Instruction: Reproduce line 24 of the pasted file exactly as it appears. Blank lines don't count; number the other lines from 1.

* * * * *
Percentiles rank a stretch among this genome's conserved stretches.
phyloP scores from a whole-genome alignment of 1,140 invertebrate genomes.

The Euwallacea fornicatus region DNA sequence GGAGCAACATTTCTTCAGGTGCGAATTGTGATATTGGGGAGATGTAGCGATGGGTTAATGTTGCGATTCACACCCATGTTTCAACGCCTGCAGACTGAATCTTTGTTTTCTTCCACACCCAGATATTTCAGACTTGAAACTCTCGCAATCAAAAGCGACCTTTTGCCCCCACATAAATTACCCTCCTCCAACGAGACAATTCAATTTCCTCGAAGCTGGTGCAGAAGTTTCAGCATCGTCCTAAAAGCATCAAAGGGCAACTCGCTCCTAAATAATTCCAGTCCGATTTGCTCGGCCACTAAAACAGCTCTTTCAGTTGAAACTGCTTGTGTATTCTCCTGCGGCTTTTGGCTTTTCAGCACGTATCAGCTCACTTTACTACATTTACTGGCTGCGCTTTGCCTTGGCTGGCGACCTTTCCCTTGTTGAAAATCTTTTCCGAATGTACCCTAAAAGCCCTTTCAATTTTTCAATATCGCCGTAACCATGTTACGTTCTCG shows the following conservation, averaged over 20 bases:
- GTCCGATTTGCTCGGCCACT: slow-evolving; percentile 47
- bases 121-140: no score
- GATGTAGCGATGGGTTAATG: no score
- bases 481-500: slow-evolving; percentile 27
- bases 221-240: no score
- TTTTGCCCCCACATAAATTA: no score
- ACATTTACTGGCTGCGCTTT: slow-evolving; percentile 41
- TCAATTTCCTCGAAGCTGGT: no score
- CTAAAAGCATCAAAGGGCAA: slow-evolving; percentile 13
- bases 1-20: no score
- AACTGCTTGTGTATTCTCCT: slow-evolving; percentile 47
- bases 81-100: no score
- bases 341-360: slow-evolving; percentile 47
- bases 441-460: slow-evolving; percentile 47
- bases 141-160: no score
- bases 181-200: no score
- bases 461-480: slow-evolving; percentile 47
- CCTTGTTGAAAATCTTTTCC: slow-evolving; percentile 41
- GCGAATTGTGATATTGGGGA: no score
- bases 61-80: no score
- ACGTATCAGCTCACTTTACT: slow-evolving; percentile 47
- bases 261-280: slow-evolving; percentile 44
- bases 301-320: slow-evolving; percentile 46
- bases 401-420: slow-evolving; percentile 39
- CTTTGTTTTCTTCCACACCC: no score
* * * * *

- ACGTATCAGCTCACTTTACT: slow-evolving; percentile 47